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Physical Science - 3.2

The Gas Laws

Sarah Gleason

on 19 September 2013

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Transcript of Physical Science - 3.2

Chapter 3.2
The Gas Laws
Charles's Law
Combined Gas Law
Changes in volume, temperature, pressure and the number of particles have PREDICTABLE effects on the behavior of a gas.
The results of a force distributed over an area
Describes relationship of the temperature and volume of a gas
Combines Charles's and Boyle's laws
Measured in pascals (Pa) - shorthand for newtons per square meter
1 pascal is a small amount of pressure so scientist use kilopascals

Pressure can occur with any sized material - even atoms!
Collisions occur between particles of a gas and the walls of a closed container (like a balloon) and cause PRESSURE
The more frequent the collisions, the greater the pressure of the gas is
Factors that Affect Gas Pressure
Temperature - speeds up/ slows down particles
Volume - like changing the container a gas is in
Number of Particles - like adding or removing a certain amount of the gas
Temperature (and gases)
As temperature rises, the average kinetic speed of the particles in a gas INCREASE and there are more collisions - greater pressure
As the temperature lowers, the average kinetic speed of particles DECREASES, leading to less collisions - lower pressure
**Only if the volume and number of particles are constant (stay the same)
If you reduce (lower) the amount of volume of a gas - the gas is now trapped in a smaller space, and has more collisions and a HIGHER pressure
If you increase the amount of volume or space of a gas - the gas particles have more room to move around - less collisions and LOWER pressure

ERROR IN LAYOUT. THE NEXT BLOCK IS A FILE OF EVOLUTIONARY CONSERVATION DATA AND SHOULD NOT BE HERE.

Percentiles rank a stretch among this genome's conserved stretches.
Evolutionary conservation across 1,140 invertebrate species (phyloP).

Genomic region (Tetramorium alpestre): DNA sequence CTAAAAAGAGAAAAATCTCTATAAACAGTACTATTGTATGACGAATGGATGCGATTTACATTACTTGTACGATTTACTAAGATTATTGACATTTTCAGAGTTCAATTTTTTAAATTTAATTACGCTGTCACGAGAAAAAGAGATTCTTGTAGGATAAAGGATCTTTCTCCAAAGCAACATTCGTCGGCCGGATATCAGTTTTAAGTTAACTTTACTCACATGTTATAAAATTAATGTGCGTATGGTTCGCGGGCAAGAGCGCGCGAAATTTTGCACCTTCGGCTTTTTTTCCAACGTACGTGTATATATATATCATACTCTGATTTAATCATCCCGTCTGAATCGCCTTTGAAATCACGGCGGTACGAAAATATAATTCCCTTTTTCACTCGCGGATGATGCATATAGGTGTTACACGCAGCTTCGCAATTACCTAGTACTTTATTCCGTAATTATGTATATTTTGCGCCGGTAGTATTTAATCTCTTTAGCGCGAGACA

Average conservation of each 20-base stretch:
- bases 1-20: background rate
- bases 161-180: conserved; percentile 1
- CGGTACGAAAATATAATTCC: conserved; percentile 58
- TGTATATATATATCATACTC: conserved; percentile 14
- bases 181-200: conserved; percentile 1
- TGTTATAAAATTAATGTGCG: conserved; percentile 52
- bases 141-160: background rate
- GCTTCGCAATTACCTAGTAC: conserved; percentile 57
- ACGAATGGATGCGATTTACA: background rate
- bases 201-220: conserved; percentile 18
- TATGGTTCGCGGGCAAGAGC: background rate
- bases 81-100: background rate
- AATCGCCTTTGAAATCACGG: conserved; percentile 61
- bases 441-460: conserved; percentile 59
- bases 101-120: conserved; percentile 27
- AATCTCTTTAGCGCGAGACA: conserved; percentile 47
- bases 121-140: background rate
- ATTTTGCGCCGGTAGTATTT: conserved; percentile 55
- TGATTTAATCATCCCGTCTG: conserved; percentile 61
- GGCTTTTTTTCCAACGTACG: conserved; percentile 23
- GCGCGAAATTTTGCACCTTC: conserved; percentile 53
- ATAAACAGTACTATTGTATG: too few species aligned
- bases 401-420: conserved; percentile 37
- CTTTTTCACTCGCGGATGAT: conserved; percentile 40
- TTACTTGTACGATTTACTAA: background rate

** ONLY if the temperature and number of particles remain constant (stay the same)
Number of (gas) Particles
If you add more particles (more gas) pressure will INCREASE
more particles = more collisions
If you take away particles (remove gas) the pressure will DECREASE
less particles = less collisions
** Only if the temperature and volume are constant (remain the same)
** Named after French physicist Jacques Charles
Absolute Zero
This is the idea that Charles used to state the relationship between temperature and volume
Absolute zero is equal to 0 k (kelvin)
This is a theoretical temperature because no scientist has currently been able to produce it
As a gas reaches this temperature it would change to a liquid or a solid
Charles's Law
States the the volume of a gas is directly proportional to its temperature (in kelvins) - if the pressure and amount of particles stay the same
V1 = Initial Volume
T1 = Initial Temperature
V2 = Final Volume
T2 = Final Temperature
** Temperature MUST be in Kelvin
How to Convert to Kelvin?
From Celsius - add 273
That's all, just remember to CONVERT!!
Boyle's Law
Named after Robert Boyle - who was the first to describe the relationship between pressure and the volume of a gas
Boyle's Law
States that the volume of a gas is inversely proportional to the pressure if the temperature and number of particles are constant
P1 = Initial (starting) pressure
V1 = Initial (starting) volume
P2 = Final (after the change) pressure
V2 = Final (after the change) volume
If volume increases SO DOES the temperature
If the volume increases - temperature decreases (opposites)
Describes the relationship among temperature, volume and pressure
**When the number of particles are constant

P1 = Starting Pressure
V1 = Starting Volume
T1 = Starting Temperature
P2 = Final Pressure
V2 = Final Volume
T2 = Final Temperature
Why Scientist use the Combined Gas Law?
It is much harder for scientist to control all factors in natural settings (like temp, and pressure, and volume)
So combined gas law accounts for this and allows scientist to deal with changing factors
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